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‘I am ready to lead and champion general practice’



I am proud to be a GP and proud of the work that GPs do. Thank you for the extraordinary contribution that you all make in so many ways not only in delivering clinical general practice but also in education, teaching, research, assessment and leadership. One million people are seen in general practice every working day. GPs are the backbone of the NHS in England, Scotland, Wales and Northern Ireland. Without GPs, the NHS would collapse.

I know just how difficult things are at the moment. I understand your concerns about long hours, relentless demand and a workforce crisis. Medical students are shunning general practice as a career.  Experienced GPs are thinking of leaving.  If you are a first five GP, I know you face far too many obstacles in pursuing a fulfilling career.  

I say enough is enough.  That is why I am standing for president – as a working GP – to lead the fight back by making the strongest possible case for general practice and for us to be valued. I am ready to lead and champion general practice. All GPs must be given the right support to be the best doctors they can be. You deserve that support.

As your president, I will therefore make careers and the recruitment and retention of GPs the number one priority. What we need is a portfolio career structure that is fair, progressive, and rewarding, and one which values everyone including the ‘Last Five’ – GPs aged 55-60.

In this way we can create opportunity for all GPs regardless of their gender, ethnicity, or employment status.  Whether you are a locum or partner, or a sessional portfolio GP, I want you to succeed and thrive. Happy doctors make for happy patients.

I genuinely believe that this is a time of great opportunity to lead and champion general practice. The GP as an expert generalist is the key to the future of the NHS and the practice is the building block and the hub for an integrated care system. I am proud of the NHS

As president, I want to represent the concerns and issues that matter most to members and faculties. The College is its members and faculties. I want the College to flourish wherever it is found, be it in Scotland, In England, In Wales, in Northern Ireland and internationally. 

Being president requires an in-depth understanding of the RCGP which I have acquired in a career spanning 20 years at local and national levels. I was newsletter editor, council representative and faculty chair in Leicester. I was Chair of Council from 2004-2007 when I advocated the concept of federations in our ‘roadmap’.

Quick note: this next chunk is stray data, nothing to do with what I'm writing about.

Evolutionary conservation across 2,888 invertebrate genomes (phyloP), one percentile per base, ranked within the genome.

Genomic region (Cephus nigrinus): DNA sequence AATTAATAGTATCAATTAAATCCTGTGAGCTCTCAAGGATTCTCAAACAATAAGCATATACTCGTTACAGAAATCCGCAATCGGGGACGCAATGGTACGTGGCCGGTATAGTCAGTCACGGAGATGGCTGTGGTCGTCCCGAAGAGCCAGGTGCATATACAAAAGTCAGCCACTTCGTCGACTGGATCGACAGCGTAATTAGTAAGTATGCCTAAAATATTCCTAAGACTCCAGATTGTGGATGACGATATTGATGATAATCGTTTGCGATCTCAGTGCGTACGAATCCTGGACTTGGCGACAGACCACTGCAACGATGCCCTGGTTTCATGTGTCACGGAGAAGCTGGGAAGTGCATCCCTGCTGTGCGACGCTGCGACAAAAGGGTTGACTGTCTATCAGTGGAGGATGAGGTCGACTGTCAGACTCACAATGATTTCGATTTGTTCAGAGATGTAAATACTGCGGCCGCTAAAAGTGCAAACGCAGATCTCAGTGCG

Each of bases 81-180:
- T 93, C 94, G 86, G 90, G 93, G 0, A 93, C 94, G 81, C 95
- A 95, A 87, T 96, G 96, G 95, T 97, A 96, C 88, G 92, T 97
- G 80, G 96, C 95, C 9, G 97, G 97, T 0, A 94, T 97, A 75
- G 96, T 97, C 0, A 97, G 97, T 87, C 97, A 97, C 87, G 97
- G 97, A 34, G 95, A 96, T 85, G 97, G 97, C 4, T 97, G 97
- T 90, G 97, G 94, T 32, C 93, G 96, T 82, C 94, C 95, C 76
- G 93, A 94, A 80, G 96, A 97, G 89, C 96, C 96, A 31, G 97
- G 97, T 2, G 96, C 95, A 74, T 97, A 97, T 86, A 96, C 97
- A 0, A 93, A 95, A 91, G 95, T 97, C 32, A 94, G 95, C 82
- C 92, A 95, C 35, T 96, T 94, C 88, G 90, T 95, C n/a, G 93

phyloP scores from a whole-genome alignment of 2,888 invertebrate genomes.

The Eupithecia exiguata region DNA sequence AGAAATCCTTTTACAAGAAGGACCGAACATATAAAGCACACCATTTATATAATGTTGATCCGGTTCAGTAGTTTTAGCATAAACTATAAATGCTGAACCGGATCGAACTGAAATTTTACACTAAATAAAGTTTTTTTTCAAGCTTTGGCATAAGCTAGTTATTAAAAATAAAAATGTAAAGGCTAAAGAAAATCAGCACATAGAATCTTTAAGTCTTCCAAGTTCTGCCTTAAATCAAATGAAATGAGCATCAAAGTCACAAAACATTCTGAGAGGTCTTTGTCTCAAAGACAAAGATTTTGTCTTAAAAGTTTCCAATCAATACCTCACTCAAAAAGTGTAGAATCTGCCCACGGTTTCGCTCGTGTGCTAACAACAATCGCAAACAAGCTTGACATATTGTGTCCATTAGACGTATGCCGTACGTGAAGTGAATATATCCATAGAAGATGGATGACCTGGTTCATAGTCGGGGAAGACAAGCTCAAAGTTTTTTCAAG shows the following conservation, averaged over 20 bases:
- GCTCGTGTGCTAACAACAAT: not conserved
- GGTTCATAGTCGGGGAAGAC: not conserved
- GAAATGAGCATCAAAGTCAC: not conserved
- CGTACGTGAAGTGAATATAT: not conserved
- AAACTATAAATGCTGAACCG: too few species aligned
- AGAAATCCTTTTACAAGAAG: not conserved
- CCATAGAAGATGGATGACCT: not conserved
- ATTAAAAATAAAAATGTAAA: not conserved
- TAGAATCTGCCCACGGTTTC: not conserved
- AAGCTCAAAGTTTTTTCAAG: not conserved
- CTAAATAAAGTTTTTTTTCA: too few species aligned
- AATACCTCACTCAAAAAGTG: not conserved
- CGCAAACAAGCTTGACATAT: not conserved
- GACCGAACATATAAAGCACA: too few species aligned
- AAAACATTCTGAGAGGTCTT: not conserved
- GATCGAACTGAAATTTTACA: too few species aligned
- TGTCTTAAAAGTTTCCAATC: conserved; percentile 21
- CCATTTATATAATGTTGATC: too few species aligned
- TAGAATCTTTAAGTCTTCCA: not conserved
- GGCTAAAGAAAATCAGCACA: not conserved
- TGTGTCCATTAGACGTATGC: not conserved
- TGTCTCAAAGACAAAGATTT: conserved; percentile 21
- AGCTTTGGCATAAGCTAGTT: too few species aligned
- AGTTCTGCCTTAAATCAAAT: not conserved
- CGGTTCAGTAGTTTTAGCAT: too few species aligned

I graduated from the University of Dundee Medical School in 1983. I have been a GP for 24 years in Sileby, near Loughborough. Our practice has won awards for quality, including the 2014 national long term conditions team of the year. We have a longstanding PPG and we are part of a federation. As CCG lead, I pioneered a scheme for palliative care which is now used by over 100 practices. I am also a trustee and Chairman of The National Council for Palliative Care (finishing in September 2015) leading the Dying Matters campaign.

Things can be better. Things can change. Things are improving. Imagine a future where there is freedom to practice clinical medicine without ticking boxes or fear of complaints and where, because of the renaissance of general practice that we can create, there is a surge of applications for GP training.

I believe we can do this. If anyone can do this, we can. We are at a turning point and now is the time for the strongest possible leadership.  That is why this election is crucial. Make sure you exercise your right to vote.

We can renew general practice by pursuing a progressive agenda that builds on our core values – quality, continuity, evidence and holistic care. Renewal requires working for better quality for patients, more support and resources for practices and improving the daily working lives of GPs to improve.

If I am elected it will be an honour to represent the profession as president of the college.  I would promote the college as a trusted guide to learning, support and innovation throughout a GP’s career to build resilience.

Bringing GPs together to make a united stand is my goal. I will therefore do my best to be every GP’s president. Together we can create the best days for general practice.

Professor Mayur Lakhani is a practicing GP in Leicestershire, and is also chair of the National Council for Palliative Care.